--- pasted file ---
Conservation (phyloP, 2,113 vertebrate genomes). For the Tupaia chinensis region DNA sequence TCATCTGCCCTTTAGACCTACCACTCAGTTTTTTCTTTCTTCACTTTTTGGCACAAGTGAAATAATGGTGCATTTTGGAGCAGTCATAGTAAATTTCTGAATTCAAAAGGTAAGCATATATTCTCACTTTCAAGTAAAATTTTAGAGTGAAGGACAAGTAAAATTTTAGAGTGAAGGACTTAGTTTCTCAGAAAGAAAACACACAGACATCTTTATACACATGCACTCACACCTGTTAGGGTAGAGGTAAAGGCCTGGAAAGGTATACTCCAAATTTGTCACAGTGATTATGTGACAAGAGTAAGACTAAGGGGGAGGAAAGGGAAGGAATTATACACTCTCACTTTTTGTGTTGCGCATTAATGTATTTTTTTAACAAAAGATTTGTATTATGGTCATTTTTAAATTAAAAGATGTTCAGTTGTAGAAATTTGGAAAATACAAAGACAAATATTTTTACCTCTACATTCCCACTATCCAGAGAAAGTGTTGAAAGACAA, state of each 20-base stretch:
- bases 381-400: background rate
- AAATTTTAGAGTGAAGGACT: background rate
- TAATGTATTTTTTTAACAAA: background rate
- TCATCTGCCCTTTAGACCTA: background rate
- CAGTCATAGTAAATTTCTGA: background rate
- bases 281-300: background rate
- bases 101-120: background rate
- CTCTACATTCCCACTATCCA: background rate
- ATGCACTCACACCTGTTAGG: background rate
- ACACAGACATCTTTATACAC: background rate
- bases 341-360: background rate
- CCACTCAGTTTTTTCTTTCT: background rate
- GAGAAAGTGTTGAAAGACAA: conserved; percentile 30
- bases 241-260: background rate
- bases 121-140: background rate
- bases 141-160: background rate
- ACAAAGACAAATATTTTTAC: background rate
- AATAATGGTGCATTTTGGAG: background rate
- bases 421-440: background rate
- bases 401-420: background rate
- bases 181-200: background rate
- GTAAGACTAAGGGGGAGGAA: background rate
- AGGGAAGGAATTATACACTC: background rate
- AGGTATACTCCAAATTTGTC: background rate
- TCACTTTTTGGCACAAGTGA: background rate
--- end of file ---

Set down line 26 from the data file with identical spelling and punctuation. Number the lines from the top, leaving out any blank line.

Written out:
- TCACTTTTTGGCACAAGTGA: background rate